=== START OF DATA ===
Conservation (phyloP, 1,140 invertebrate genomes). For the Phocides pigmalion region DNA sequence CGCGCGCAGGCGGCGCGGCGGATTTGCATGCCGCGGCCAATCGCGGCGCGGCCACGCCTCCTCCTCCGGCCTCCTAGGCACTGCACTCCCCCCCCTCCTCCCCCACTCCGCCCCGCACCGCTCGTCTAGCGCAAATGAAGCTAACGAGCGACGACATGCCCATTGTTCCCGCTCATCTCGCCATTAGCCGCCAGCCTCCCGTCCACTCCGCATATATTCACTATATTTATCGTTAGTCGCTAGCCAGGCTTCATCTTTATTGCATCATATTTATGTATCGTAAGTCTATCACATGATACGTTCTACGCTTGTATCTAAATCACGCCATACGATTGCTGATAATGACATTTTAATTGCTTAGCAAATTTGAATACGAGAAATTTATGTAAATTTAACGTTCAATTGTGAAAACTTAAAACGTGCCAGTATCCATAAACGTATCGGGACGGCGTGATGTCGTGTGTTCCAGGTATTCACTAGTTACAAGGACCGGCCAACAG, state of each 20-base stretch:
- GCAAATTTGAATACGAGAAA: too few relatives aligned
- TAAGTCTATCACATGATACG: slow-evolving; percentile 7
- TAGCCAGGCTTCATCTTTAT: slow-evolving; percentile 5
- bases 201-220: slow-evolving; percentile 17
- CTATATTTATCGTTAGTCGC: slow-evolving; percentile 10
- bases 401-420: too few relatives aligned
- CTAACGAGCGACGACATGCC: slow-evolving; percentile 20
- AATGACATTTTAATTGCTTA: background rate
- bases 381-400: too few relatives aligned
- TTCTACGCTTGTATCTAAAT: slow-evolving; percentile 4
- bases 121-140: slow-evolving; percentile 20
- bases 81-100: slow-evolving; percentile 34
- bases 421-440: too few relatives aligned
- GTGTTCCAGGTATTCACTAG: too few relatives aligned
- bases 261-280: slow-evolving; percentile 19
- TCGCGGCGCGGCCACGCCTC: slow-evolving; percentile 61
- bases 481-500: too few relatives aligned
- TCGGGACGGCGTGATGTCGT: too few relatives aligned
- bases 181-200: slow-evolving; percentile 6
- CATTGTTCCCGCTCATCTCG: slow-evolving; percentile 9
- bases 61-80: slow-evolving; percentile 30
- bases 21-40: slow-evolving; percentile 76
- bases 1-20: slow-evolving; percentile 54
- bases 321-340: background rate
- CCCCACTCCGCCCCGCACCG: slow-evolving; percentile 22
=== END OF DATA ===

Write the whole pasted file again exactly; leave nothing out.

Conservation (phyloP, 1,140 invertebrate genomes). For the Phocides pigmalion region DNA sequence CGCGCGCAGGCGGCGCGGCGGATTTGCATGCCGCGGCCAATCGCGGCGCGGCCACGCCTCCTCCTCCGGCCTCCTAGGCACTGCACTCCCCCCCCTCCTCCCCCACTCCGCCCCGCACCGCTCGTCTAGCGCAAATGAAGCTAACGAGCGACGACATGCCCATTGTTCCCGCTCATCTCGCCATTAGCCGCCAGCCTCCCGTCCACTCCGCATATATTCACTATATTTATCGTTAGTCGCTAGCCAGGCTTCATCTTTATTGCATCATATTTATGTATCGTAAGTCTATCACATGATACGTTCTACGCTTGTATCTAAATCACGCCATACGATTGCTGATAATGACATTTTAATTGCTTAGCAAATTTGAATACGAGAAATTTATGTAAATTTAACGTTCAATTGTGAAAACTTAAAACGTGCCAGTATCCATAAACGTATCGGGACGGCGTGATGTCGTGTGTTCCAGGTATTCACTAGTTACAAGGACCGGCCAACAG, state of each 20-base stretch:
- GCAAATTTGAATACGAGAAA: too few relatives aligned
- TAAGTCTATCACATGATACG: slow-evolving; percentile 7
- TAGCCAGGCTTCATCTTTAT: slow-evolving; percentile 5
- bases 201-220: slow-evolving; percentile 17
- CTATATTTATCGTTAGTCGC: slow-evolving; percentile 10
- bases 401-420: too few relatives aligned
- CTAACGAGCGACGACATGCC: slow-evolving; percentile 20
- AATGACATTTTAATTGCTTA: background rate
- bases 381-400: too few relatives aligned
- TTCTACGCTTGTATCTAAAT: slow-evolving; percentile 4
- bases 121-140: slow-evolving; percentile 20
- bases 81-100: slow-evolving; percentile 34
- bases 421-440: too few relatives aligned
- GTGTTCCAGGTATTCACTAG: too few relatives aligned
- bases 261-280: slow-evolving; percentile 19
- TCGCGGCGCGGCCACGCCTC: slow-evolving; percentile 61
- bases 481-500: too few relatives aligned
- TCGGGACGGCGTGATGTCGT: too few relatives aligned
- bases 181-200: slow-evolving; percentile 6
- CATTGTTCCCGCTCATCTCG: slow-evolving; percentile 9
- bases 61-80: slow-evolving; percentile 30
- bases 21-40: slow-evolving; percentile 76
- bases 1-20: slow-evolving; percentile 54
- bases 321-340: background rate
- CCCCACTCCGCCCCGCACCG: slow-evolving; percentile 22